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Why personal bankruptcy filings continue to rise

On Behalf of | Jul 31, 2023 | Chapter 7 Bankruptcy |

Many Tennessee residents are having a tough time financially in 2023. Personal bankruptcy filings have increased by 20% over the previous year. Yet, you don’t necessarily have to file for bankruptcy if you find yourself in financial trouble. Consider alternatives before your final decision to file.

What is driving bankruptcy filings?

Both common types of bankruptcy filings have increased, with Chapter 7 increasing by 13% and Chapter 13 rising by 24%. Credit card delinquencies are a prime problem, especially for young adults aged 18 to 39. Consumers over two months behind on car loan payments are also driving this trend. Filing for bankruptcy can alleviate financial woes, but the move can also impact credit scores for up to 10 years, making it difficult to buy a home, get a new car and get other big-ticket items.

Viable bankruptcy alternatives

When done correctly, bankruptcy alternatives can help consumers avoid further credit disasters. Consider the following:

  • Transfer credit card balances to a 0% interest card
  • Consolidate debt through a lower-interest personal loan
  • Ask your credit card issuer to lower your interest rate
  • Debt settlement, an agreement to pay off a negotiated lower balance
  • Debt resolution involving various options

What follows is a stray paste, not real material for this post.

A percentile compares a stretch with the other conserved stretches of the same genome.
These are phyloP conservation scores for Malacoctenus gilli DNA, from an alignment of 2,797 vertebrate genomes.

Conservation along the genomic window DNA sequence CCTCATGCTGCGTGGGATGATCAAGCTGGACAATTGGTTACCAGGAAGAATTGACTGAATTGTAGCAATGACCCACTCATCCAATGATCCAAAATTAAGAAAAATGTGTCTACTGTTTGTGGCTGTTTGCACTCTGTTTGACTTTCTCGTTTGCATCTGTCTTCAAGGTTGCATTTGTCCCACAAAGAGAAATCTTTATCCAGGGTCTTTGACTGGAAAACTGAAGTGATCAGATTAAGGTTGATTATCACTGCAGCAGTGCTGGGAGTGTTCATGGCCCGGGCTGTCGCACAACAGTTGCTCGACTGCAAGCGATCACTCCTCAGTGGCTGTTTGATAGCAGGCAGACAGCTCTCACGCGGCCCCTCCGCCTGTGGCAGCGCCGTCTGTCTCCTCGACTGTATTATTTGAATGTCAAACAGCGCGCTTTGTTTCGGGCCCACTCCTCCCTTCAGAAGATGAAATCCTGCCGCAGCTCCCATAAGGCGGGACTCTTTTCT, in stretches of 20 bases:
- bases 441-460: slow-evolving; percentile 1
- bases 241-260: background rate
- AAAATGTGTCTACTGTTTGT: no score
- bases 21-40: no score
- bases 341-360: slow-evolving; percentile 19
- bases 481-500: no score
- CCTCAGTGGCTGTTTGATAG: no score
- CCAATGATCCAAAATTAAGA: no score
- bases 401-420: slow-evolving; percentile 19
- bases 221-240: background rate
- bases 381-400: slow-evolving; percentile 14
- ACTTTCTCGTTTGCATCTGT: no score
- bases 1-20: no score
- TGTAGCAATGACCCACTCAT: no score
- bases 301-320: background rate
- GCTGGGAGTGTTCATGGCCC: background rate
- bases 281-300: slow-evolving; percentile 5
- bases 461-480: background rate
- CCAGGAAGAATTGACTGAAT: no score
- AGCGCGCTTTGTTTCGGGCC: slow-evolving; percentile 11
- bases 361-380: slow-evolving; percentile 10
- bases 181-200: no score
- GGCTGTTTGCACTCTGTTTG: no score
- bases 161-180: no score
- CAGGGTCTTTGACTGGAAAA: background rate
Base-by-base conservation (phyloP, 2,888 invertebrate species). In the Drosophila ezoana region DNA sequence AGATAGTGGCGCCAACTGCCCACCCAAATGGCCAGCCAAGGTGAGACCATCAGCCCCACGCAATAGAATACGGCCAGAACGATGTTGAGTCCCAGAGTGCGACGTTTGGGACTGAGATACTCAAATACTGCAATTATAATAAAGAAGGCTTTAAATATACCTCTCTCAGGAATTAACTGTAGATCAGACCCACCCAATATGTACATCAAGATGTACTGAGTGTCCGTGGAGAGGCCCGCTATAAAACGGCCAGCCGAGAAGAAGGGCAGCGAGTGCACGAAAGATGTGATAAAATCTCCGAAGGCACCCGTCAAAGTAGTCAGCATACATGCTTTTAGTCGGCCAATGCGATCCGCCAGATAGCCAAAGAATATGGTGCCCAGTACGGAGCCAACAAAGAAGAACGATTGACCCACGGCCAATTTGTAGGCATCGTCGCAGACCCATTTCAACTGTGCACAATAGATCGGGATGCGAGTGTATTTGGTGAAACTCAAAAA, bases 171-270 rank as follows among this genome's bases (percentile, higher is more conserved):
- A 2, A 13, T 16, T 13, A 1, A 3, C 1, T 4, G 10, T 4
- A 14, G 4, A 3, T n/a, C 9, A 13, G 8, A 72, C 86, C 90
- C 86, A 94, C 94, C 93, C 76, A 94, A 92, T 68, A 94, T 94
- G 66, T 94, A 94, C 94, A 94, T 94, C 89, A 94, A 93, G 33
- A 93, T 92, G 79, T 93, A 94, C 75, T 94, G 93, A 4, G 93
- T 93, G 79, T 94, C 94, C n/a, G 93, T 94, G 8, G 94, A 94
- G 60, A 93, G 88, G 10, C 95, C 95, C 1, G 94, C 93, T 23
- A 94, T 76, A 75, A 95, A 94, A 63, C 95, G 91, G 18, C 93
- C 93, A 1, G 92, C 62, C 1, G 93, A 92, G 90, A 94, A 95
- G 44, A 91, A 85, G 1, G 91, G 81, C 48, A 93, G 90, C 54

When should you opt for bankruptcy?

Most financial experts indicate most people should only consider bankruptcy filing if they cannot repay unsecured debt within five years. That amount is more than half of their gross income. Bankruptcy filing can lead you toward a better financial future. Although your credit will take a hit, a bankruptcy filing can help save certain personal items. Depending on your bankruptcy type, you can stop repossessions, foreclosures, wage garnishment, credit car harassment, restore utilities, and much more.

Those in financial trouble should beware of scams that can worsen a bad situation. Contact the Better Business Bureau to determine if the debt relief organization is legitimate. Several non-profit organizations, including Money Management International, the National Foundation for Credit Counseling and GreenPath, can help consumers through low-cost credit counseling. Note that getting a fresh start and rebuilding credit takes time to accomplish.